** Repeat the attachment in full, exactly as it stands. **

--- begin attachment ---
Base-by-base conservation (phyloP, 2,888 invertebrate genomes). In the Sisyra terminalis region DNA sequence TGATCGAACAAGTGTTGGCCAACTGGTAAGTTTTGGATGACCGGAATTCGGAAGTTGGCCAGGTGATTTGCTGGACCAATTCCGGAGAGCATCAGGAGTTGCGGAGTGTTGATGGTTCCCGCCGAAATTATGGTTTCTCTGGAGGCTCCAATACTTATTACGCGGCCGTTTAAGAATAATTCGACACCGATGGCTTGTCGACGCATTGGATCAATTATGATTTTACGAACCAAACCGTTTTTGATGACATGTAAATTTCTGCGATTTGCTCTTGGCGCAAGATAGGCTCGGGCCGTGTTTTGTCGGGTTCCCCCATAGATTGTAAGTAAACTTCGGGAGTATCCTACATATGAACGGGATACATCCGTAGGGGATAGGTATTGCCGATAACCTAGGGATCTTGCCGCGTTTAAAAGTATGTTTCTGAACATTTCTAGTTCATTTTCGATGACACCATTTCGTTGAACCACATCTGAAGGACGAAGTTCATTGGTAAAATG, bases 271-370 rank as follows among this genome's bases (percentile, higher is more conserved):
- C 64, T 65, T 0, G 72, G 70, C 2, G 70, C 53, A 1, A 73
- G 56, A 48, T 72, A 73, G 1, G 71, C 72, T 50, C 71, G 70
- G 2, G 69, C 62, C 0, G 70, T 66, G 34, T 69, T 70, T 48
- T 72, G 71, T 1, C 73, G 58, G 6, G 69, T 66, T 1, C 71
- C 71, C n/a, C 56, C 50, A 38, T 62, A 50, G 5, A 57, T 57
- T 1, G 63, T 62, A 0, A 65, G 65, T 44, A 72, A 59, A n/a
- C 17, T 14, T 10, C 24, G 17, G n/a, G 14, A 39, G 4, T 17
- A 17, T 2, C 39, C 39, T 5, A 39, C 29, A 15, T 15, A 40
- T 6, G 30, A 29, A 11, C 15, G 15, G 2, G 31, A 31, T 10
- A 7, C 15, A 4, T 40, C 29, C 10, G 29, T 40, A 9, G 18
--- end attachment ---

Base-by-base conservation (phyloP, 2,888 invertebrate genomes). In the Sisyra terminalis region DNA sequence TGATCGAACAAGTGTTGGCCAACTGGTAAGTTTTGGATGACCGGAATTCGGAAGTTGGCCAGGTGATTTGCTGGACCAATTCCGGAGAGCATCAGGAGTTGCGGAGTGTTGATGGTTCCCGCCGAAATTATGGTTTCTCTGGAGGCTCCAATACTTATTACGCGGCCGTTTAAGAATAATTCGACACCGATGGCTTGTCGACGCATTGGATCAATTATGATTTTACGAACCAAACCGTTTTTGATGACATGTAAATTTCTGCGATTTGCTCTTGGCGCAAGATAGGCTCGGGCCGTGTTTTGTCGGGTTCCCCCATAGATTGTAAGTAAACTTCGGGAGTATCCTACATATGAACGGGATACATCCGTAGGGGATAGGTATTGCCGATAACCTAGGGATCTTGCCGCGTTTAAAAGTATGTTTCTGAACATTTCTAGTTCATTTTCGATGACACCATTTCGTTGAACCACATCTGAAGGACGAAGTTCATTGGTAAAATG, bases 271-370 rank as follows among this genome's bases (percentile, higher is more conserved):
- C 64, T 65, T 0, G 72, G 70, C 2, G 70, C 53, A 1, A 73
- G 56, A 48, T 72, A 73, G 1, G 71, C 72, T 50, C 71, G 70
- G 2, G 69, C 62, C 0, G 70, T 66, G 34, T 69, T 70, T 48
- T 72, G 71, T 1, C 73, G 58, G 6, G 69, T 66, T 1, C 71
- C 71, C n/a, C 56, C 50, A 38, T 62, A 50, G 5, A 57, T 57
- T 1, G 63, T 62, A 0, A 65, G 65, T 44, A 72, A 59, A n/a
- C 17, T 14, T 10, C 24, G 17, G n/a, G 14, A 39, G 4, T 17
- A 17, T 2, C 39, C 39, T 5, A 39, C 29, A 15, T 15, A 40
- T 6, G 30, A 29, A 11, C 15, G 15, G 2, G 31, A 31, T 10
- A 7, C 15, A 4, T 40, C 29, C 10, G 29, T 40, A 9, G 18